When applying to the program, students will specify as an area of primary concentration either (1) Russia and Eastern Europe, or (2) Central and Western Europe. All students must complete sixteen term courses (or their equivalent) in various fields related to European and Russian studies. E&RS 900, Europe: Who, What, When, Where?, is required in addition to the sixteen courses and should be taken in the first year of the program. E&RS 900 is taken as Satisfactory/Unsatisfactory and may not be taken for audit.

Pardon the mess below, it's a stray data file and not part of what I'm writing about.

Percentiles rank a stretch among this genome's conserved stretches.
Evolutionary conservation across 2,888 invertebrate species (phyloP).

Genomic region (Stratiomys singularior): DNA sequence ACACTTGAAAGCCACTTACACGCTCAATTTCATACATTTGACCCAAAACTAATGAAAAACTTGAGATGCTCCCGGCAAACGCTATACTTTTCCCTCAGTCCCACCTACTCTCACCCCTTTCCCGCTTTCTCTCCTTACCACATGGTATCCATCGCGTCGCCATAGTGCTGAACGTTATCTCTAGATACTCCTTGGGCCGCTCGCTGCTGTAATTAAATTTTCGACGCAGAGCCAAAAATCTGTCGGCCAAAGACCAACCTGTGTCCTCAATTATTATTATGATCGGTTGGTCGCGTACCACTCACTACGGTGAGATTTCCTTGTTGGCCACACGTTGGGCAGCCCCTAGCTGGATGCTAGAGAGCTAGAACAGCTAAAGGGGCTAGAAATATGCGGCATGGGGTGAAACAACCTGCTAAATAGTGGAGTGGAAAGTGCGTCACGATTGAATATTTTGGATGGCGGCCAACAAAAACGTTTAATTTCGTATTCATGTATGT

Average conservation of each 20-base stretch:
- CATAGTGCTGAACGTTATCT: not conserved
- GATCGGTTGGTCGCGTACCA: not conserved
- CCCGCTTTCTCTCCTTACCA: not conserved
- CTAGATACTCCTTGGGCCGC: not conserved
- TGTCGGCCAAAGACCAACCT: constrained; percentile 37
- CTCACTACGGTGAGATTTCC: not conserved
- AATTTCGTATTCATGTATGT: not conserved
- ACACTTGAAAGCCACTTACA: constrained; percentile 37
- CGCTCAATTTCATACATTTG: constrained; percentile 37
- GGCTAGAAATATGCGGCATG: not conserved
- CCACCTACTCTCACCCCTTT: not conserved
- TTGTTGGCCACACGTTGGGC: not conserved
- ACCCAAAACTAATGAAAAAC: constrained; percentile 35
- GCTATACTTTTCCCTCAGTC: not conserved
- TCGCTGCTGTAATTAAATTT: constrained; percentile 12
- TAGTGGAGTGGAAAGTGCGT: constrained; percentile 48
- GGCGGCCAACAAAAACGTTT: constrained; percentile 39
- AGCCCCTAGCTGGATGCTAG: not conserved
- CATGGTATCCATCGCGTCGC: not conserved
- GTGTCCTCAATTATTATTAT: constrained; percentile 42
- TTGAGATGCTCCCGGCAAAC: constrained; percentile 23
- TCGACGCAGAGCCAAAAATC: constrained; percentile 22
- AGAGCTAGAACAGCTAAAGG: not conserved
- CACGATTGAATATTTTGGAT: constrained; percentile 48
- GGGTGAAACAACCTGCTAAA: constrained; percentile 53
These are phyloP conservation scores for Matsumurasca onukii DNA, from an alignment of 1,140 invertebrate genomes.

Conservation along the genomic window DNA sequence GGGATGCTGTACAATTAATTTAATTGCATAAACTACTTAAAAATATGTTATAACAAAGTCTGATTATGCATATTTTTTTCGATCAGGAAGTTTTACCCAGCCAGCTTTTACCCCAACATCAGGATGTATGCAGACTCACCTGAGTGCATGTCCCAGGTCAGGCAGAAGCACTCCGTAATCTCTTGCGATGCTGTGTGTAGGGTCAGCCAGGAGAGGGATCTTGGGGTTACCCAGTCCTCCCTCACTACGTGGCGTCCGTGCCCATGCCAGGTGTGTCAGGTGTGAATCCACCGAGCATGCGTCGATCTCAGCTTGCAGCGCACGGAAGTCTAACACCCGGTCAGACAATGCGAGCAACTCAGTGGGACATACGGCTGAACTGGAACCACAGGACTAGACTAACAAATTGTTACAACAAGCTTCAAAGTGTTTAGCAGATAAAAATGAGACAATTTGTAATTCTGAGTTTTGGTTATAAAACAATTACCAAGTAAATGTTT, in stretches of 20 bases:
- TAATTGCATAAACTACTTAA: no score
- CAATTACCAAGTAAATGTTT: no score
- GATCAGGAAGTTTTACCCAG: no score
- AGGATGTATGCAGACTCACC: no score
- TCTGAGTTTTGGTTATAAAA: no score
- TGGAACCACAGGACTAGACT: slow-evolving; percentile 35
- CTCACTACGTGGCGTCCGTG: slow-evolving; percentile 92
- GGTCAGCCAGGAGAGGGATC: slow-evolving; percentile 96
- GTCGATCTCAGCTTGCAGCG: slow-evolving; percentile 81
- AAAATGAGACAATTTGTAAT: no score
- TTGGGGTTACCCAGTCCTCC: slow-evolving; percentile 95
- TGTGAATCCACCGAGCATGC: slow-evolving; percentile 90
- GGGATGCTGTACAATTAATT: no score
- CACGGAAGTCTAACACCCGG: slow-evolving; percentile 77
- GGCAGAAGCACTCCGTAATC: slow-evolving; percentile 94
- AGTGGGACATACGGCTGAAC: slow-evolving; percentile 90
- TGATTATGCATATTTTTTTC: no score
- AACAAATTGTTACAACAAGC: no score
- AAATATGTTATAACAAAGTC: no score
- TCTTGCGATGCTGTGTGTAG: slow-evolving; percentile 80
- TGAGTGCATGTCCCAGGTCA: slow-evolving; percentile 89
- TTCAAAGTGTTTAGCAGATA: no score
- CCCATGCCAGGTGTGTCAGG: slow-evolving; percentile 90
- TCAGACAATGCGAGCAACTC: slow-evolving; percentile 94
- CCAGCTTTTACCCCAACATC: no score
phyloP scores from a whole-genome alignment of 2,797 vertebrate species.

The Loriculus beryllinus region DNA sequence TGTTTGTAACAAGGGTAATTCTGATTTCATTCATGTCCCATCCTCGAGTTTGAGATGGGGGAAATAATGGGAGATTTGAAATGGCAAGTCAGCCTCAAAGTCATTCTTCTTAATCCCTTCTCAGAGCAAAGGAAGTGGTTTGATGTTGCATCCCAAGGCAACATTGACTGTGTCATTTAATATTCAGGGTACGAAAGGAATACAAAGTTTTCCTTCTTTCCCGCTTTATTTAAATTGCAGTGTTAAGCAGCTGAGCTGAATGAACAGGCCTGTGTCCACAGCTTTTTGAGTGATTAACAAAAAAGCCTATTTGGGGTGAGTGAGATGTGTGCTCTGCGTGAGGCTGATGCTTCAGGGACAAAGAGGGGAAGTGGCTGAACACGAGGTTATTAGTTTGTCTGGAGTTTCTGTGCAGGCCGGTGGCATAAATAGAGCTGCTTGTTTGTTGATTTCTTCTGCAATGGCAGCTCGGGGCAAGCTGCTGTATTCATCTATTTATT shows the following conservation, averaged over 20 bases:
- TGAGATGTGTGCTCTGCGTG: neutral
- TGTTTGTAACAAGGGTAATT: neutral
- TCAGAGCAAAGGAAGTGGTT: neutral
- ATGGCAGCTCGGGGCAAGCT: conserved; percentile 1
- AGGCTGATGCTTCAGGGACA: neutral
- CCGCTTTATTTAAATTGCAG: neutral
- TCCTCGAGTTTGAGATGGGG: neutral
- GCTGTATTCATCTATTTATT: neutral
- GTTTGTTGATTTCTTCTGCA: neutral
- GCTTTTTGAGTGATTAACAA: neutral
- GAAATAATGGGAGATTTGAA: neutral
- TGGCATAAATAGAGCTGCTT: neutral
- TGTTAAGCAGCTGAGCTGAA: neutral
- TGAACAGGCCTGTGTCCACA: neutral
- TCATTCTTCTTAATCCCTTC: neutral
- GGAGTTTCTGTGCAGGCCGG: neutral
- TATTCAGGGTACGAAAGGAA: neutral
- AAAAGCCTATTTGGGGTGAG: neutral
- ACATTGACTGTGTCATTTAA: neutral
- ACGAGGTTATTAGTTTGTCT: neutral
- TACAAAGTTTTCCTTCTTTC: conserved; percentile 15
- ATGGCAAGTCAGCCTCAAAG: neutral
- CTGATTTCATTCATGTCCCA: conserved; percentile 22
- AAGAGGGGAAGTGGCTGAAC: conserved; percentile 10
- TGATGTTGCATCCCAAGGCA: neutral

Students are required to take at least one course in at least three of the four fields relevant to the program, that is, history (including history of art, history of science, and history of music), literature, social sciences, and law. Students can fulfill this three-field requirement by taking Europe-related courses from across the University. One of the sixteen term courses may be taken for audit. With special approval under certain circumstances, a course graded SAT/UNSAT, other than E&RS 900, can count as one of the 16 required courses. For students focusing on Russia and Eastern Europe, two of the sixteen required courses (excluding language courses) must concern the nations of Central and Western Europe. Conversely, for those focusing on Central and Western Europe, two courses must concern Russia and Eastern Europe.